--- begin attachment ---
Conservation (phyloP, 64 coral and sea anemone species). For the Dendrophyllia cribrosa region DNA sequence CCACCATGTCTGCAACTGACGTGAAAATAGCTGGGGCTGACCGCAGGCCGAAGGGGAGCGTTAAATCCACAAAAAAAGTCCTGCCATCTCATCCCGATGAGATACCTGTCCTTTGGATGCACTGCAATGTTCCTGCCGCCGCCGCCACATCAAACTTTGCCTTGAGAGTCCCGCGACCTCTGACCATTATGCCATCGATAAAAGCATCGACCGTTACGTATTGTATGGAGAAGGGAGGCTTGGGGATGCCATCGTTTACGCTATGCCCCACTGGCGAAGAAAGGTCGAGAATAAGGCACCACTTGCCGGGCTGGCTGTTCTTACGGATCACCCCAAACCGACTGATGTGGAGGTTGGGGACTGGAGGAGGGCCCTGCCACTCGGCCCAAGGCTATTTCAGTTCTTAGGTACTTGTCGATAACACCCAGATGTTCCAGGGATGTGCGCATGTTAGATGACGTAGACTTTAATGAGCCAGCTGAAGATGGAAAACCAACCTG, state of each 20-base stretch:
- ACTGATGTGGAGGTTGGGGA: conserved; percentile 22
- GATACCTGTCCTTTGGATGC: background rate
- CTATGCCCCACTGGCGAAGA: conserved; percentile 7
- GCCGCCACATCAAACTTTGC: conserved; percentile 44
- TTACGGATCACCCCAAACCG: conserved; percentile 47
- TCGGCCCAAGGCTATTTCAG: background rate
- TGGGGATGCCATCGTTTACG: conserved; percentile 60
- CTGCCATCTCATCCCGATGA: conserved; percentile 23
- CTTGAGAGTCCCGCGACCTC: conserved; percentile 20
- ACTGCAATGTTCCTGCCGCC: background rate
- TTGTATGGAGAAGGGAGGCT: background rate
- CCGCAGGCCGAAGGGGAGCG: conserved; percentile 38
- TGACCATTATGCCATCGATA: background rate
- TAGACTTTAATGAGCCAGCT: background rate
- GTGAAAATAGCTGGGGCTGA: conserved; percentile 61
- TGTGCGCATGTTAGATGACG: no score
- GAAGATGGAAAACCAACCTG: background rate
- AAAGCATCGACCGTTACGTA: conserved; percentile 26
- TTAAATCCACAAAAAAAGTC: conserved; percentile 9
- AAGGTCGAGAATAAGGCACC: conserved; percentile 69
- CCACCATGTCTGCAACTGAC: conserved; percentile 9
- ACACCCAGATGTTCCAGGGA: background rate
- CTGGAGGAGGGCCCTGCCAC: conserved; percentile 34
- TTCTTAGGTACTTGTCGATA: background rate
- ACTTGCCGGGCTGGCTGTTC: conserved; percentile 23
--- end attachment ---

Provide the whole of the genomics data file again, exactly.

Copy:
Conservation (phyloP, 64 coral and sea anemone species). For the Dendrophyllia cribrosa region DNA sequence CCACCATGTCTGCAACTGACGTGAAAATAGCTGGGGCTGACCGCAGGCCGAAGGGGAGCGTTAAATCCACAAAAAAAGTCCTGCCATCTCATCCCGATGAGATACCTGTCCTTTGGATGCACTGCAATGTTCCTGCCGCCGCCGCCACATCAAACTTTGCCTTGAGAGTCCCGCGACCTCTGACCATTATGCCATCGATAAAAGCATCGACCGTTACGTATTGTATGGAGAAGGGAGGCTTGGGGATGCCATCGTTTACGCTATGCCCCACTGGCGAAGAAAGGTCGAGAATAAGGCACCACTTGCCGGGCTGGCTGTTCTTACGGATCACCCCAAACCGACTGATGTGGAGGTTGGGGACTGGAGGAGGGCCCTGCCACTCGGCCCAAGGCTATTTCAGTTCTTAGGTACTTGTCGATAACACCCAGATGTTCCAGGGATGTGCGCATGTTAGATGACGTAGACTTTAATGAGCCAGCTGAAGATGGAAAACCAACCTG, state of each 20-base stretch:
- ACTGATGTGGAGGTTGGGGA: conserved; percentile 22
- GATACCTGTCCTTTGGATGC: background rate
- CTATGCCCCACTGGCGAAGA: conserved; percentile 7
- GCCGCCACATCAAACTTTGC: conserved; percentile 44
- TTACGGATCACCCCAAACCG: conserved; percentile 47
- TCGGCCCAAGGCTATTTCAG: background rate
- TGGGGATGCCATCGTTTACG: conserved; percentile 60
- CTGCCATCTCATCCCGATGA: conserved; percentile 23
- CTTGAGAGTCCCGCGACCTC: conserved; percentile 20
- ACTGCAATGTTCCTGCCGCC: background rate
- TTGTATGGAGAAGGGAGGCT: background rate
- CCGCAGGCCGAAGGGGAGCG: conserved; percentile 38
- TGACCATTATGCCATCGATA: background rate
- TAGACTTTAATGAGCCAGCT: background rate
- GTGAAAATAGCTGGGGCTGA: conserved; percentile 61
- TGTGCGCATGTTAGATGACG: no score
- GAAGATGGAAAACCAACCTG: background rate
- AAAGCATCGACCGTTACGTA: conserved; percentile 26
- TTAAATCCACAAAAAAAGTC: conserved; percentile 9
- AAGGTCGAGAATAAGGCACC: conserved; percentile 69
- CCACCATGTCTGCAACTGAC: conserved; percentile 9
- ACACCCAGATGTTCCAGGGA: background rate
- CTGGAGGAGGGCCCTGCCAC: conserved; percentile 34
- TTCTTAGGTACTTGTCGATA: background rate
- ACTTGCCGGGCTGGCTGTTC: conserved; percentile 23